Migrants’ advocates, however, say using genetic testing in this way raises technical, legal and ethical issues.

While several companies have offered to donate kits, leading migrant rights groups have turned them down.

Missing children

Genetic tests have helped an organization called DNA-Prokids reconnect more than 1,000 missing children with their families in Mexico, Nepal, Thailand and several other countries, including the kidnapping case in Guatemala City.

Jose Lorente, a professor of forensic medicine at the University of Granada in Spain, started the organization. Lorente said he was moved by the children he saw on the streets in cities around the world. Many were victims of trafficking and had parents who were looking for them.

Lorente said he hopes to establish a worldwide network of DNA testing labs to help children everywhere.

“This is a way to send a message to people trafficking children,” he said. “The message is, from now on, it is not going to be so easy to steal and traffic a child because he or she will be immediately identified.”

Border tests

Lorente said DNA tests could help make sure children coming across the U.S.-Mexico border are not being trafficked.

“It’s going to be a small percentage,” Lorente said, but added there may be cases in which ill-intentioned adults claim children who are not their own.

U.S. officials already use DNA tests to confirm that immigrants seeking to join relatives in the United States are related.

A view inside the U.S. Customs and Border Protection detention facility shows children at Rio Grande Valley Centralized Processing Center in Rio Grande City, Texas, June 17, 2018.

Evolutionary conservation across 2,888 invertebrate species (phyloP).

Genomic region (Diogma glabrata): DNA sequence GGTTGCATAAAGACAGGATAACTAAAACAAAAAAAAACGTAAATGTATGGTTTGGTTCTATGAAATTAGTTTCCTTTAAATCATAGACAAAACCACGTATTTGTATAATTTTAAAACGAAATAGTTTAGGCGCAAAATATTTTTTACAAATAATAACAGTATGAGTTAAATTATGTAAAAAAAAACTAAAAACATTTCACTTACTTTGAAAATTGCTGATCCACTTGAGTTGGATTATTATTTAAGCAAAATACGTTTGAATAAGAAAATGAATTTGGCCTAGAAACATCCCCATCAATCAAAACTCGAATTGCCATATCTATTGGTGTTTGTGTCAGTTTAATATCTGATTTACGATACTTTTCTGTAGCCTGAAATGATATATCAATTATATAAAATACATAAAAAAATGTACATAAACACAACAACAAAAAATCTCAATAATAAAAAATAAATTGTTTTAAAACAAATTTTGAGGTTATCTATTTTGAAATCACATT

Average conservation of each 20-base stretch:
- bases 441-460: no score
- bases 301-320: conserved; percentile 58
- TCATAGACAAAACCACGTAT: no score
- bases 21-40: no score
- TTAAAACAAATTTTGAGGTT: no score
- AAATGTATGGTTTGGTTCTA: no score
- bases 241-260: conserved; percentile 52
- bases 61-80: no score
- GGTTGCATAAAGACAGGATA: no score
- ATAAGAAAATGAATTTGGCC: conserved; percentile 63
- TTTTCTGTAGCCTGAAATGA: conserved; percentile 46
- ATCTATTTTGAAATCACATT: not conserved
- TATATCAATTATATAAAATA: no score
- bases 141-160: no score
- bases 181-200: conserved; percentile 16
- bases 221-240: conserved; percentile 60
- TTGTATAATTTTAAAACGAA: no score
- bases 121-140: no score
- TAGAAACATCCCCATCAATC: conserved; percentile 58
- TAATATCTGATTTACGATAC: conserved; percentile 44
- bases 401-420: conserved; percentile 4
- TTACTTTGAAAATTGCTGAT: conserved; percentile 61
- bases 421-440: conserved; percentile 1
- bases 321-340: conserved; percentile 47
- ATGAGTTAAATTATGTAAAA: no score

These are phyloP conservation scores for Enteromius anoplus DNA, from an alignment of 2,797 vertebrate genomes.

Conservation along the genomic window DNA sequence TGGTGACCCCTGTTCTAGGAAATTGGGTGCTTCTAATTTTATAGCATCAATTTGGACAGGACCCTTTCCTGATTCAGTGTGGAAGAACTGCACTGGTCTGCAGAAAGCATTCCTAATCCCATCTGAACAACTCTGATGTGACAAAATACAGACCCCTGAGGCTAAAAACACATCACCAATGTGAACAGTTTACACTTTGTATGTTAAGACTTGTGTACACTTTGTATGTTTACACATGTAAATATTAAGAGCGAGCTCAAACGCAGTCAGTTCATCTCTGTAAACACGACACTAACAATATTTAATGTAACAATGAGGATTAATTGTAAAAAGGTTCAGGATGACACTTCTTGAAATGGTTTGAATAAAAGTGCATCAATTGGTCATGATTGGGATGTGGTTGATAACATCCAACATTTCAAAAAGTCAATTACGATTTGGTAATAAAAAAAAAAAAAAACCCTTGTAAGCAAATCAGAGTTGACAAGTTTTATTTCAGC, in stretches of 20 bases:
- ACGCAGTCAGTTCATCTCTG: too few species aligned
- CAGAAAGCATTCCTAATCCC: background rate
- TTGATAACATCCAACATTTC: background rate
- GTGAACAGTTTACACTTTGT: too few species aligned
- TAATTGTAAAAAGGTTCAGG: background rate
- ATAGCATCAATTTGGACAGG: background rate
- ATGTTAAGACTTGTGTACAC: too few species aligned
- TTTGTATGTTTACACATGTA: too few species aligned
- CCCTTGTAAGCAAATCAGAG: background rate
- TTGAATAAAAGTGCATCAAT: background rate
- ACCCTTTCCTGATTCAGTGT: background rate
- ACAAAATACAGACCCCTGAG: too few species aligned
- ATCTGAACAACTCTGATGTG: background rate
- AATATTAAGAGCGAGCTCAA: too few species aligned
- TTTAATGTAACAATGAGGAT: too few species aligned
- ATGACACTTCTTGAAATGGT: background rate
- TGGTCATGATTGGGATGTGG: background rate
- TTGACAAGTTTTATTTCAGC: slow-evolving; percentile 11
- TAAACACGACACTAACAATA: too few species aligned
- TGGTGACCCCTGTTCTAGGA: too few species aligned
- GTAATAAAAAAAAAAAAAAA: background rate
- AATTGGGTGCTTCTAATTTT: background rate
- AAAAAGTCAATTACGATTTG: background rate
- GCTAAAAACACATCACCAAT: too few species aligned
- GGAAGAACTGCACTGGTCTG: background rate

A view inside the U.S. Customs and Border Protection detention facility shows children at Rio Grande Valley Centralized Processing Center in Rio Grande City, Texas, June 17, 2018. VOA

Genetic testing led the U.S. State Department to suspend a refugee program in 2008. Suspecting fraud in the family reunification program, officials tested about 3,000 applicants, mainly from Somalia, Ethiopia and Liberia. They confirmed a parental connection in less than 20 percent of the cases.

The program restarted in 2012, requiring a DNA test to prove that a parent and child are related.

New technology could enable those tests to be conducted at the border in as little as 90 minutes. Law enforcement agencies are evaluating rapid DNA tests that can match a person in police custody to a database of known criminals. The same technology could be used to test migrants.